What if I will tell them that I will contact environmental health and also I won't pay for the next month untill the boiler is replaced? Is it a good excuse to stop payment?

I know I'm starting to think like a bad guy, but its really no good to pay the rent and take a shower at friends.

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Thank you! Good idea :)

What if I will tell them that I will contact environmental health and also I won't pay for the next month untill the boiler is replaced? Is it a good excuse to stop payment?

I know I'm starting to think like a bad guy, but its really no good to pay the rent and take a shower at friends.

The stopping payment part is a legal minefield im afraid, so i would go with environmental health and making their life painful, phone every day, tell any prospective tenant the truth, actually refuse all viewings and quote a) your right to quiet enjoyment and B ) seeing as they wont perform repairs you aren't allowing viewings, put the ball back into their court to resolve

As for being a bad guy, there are many things you "could" do, but i cant possibly suggest any (such as fish under floorboards :blink: or behind kitchen drawers)

Edited by Rozza
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Thank you! Good idea :)

What if I will tell them that I will contact environmental health and also I won't pay for the next month untill the boiler is replaced? Is it a good excuse to stop payment?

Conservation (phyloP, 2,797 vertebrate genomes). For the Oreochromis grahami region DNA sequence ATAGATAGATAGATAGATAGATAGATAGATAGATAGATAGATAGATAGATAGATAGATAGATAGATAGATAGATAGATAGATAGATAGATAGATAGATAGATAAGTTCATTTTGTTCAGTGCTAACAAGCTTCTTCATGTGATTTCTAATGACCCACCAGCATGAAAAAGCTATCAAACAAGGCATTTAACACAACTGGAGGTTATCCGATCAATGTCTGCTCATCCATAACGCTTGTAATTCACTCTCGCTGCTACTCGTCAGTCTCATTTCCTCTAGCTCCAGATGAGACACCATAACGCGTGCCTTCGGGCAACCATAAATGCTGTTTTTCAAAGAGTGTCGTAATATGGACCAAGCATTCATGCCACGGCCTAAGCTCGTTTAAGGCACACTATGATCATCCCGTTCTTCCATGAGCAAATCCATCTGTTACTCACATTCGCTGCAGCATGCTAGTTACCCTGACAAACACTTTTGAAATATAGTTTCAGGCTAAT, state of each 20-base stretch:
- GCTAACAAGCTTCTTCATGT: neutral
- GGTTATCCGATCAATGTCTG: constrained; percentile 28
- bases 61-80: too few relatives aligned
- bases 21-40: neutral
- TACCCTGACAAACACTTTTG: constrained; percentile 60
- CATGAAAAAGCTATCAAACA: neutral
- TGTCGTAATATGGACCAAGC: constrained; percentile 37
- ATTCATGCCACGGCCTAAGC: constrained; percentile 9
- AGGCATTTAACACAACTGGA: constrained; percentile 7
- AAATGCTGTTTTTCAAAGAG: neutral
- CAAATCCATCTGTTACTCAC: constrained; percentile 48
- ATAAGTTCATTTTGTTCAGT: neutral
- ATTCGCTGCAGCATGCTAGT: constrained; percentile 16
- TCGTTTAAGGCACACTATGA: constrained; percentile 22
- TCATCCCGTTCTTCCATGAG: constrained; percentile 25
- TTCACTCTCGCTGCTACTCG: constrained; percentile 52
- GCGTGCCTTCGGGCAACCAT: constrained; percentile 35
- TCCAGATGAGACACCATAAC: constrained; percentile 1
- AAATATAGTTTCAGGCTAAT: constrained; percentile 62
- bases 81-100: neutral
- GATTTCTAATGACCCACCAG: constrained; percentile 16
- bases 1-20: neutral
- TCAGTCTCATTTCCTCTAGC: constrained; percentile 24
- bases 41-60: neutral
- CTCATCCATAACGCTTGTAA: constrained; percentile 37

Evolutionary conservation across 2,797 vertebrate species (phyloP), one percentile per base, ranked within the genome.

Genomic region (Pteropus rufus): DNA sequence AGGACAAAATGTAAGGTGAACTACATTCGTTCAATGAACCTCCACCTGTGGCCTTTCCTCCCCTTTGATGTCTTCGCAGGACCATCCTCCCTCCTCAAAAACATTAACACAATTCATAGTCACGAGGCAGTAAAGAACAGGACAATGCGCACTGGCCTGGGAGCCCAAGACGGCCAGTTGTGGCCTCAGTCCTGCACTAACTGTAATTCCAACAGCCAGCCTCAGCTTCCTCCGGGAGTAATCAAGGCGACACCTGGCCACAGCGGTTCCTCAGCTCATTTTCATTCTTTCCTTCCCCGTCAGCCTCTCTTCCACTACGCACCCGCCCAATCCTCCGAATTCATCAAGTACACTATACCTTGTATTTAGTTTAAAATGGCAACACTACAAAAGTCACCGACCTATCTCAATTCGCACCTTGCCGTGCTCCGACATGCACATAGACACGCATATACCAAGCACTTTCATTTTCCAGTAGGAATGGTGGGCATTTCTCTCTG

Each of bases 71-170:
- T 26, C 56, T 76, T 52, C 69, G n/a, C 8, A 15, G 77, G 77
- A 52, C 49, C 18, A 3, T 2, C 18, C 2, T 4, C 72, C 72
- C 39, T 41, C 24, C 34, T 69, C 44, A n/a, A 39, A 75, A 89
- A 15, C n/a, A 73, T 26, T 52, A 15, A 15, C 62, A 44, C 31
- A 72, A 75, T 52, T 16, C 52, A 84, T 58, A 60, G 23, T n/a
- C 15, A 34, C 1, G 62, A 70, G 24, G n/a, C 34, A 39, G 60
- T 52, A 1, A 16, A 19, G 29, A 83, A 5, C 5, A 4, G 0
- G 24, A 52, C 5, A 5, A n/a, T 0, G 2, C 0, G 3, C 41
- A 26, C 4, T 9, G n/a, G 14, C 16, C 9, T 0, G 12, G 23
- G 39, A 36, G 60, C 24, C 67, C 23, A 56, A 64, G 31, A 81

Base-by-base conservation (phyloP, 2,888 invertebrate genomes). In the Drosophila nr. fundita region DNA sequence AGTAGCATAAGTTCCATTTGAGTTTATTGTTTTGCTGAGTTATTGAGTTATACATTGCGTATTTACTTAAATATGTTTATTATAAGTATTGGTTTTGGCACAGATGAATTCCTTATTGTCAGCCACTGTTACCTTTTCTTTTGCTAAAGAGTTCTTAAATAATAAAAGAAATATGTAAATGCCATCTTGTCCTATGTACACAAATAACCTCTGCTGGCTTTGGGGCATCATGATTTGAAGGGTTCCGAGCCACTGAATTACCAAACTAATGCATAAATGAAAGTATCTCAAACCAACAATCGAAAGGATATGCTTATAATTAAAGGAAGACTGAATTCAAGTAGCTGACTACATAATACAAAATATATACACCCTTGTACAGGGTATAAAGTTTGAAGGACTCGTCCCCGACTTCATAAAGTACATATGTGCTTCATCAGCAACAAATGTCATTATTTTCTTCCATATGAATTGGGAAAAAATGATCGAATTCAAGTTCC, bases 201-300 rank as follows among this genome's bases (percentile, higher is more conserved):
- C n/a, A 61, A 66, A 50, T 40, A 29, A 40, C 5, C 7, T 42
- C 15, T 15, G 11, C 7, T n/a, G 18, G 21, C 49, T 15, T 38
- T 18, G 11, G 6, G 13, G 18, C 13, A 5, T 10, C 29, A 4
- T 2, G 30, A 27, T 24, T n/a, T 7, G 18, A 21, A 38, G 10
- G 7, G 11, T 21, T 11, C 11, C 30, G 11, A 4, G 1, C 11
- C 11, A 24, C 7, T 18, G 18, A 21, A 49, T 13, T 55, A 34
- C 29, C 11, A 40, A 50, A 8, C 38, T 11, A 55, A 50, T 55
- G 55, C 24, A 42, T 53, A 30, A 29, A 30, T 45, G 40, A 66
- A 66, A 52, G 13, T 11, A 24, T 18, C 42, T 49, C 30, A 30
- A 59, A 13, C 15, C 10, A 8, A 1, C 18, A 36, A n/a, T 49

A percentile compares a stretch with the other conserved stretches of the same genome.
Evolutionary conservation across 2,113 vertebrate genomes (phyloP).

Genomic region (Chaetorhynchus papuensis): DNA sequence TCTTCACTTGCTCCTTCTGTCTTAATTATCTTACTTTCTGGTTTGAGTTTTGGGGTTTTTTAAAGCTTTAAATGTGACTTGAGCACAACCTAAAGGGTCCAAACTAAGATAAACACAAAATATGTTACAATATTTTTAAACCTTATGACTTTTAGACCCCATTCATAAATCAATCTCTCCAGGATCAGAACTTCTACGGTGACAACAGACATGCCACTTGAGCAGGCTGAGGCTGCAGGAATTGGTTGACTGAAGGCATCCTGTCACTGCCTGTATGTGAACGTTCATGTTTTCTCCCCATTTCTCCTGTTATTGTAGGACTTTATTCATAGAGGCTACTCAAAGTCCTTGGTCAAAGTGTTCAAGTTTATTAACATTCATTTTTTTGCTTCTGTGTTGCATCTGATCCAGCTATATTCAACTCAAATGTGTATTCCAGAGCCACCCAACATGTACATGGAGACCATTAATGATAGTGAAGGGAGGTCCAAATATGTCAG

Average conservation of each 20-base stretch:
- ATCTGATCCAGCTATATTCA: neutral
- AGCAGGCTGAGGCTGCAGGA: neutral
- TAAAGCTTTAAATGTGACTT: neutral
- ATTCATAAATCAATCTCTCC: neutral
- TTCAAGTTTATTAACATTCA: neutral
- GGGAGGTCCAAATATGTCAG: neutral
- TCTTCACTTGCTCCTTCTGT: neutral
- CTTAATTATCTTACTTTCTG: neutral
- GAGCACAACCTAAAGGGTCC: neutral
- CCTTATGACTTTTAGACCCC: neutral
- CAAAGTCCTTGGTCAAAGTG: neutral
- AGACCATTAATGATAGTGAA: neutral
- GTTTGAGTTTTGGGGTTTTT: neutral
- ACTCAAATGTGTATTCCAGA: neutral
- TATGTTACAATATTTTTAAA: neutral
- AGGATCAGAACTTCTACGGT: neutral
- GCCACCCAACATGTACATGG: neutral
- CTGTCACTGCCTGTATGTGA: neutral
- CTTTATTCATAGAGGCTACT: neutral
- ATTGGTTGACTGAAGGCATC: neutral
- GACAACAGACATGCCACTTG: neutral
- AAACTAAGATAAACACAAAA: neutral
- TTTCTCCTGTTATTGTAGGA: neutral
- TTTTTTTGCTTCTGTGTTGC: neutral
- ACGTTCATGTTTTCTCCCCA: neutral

As a rule, withholding rent is a bad idea.

If they haven't protected you deposit - you'll be better off financially by playing that card. Environmental health could work, too.

I know I'm starting to think like a bad guy, but its really no good to pay the rent and take a shower at friends.

No, you're not a bad guy (although in this country, renters are often seen as second-class citizens).

You are a victim of scumbags, and there are several legal routes to put them to rights.

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Lol :)))

So many new things I've learned today from a single thread :)))

I will stop payments and thats it. To keep me without hot water is illegal as well. And to show the property pretending to fix hot water is also not fair from their side.

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Lol :)))

So many new things I've learned today from a single thread :)))

I will stop payments and thats it. To keep me without hot water is illegal as well. And to show the property pretending to fix hot water is also not fair from their side.

Its your decision at the end of the day, hope it works out for you, keep us informed :D

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Half a year ago I changed the worktop around sink in the kitchen. And the sink as well as all the pipework under sink. It was terrible conditition, water was leaking, worktop was looking worse than a pavement in the garden. I took the pics before and after work. I spent money, I simply didn't want to tell the agents about the problem because I know they never care if there are any problems in the property. So we done all the work, told them later. And nothing, no one told that I will get that money someday. I have no receipts.

May be that was my fault, because now no one will consider the jobs I did in the property. :(

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Hi!

Sorry if this was disscussed 100 times before.

My tenancy is due to end in the second part of Apr. I told agents that I'm leaving at the end of contract. Soon I have to pay for the last month of rent. But all this month there is no hot water in the property(kitchen, bathroom), there is heating though. And agents keep telling me the problem will be sorted....

What if I won't pay for the last month? Just because I have no hot water in the property. Is it fair to do this way?

Do not pay last months rent, if it is the same amount as your deposit.

Landlord will scream and shout but it`s not worth their while taking a claim out on you..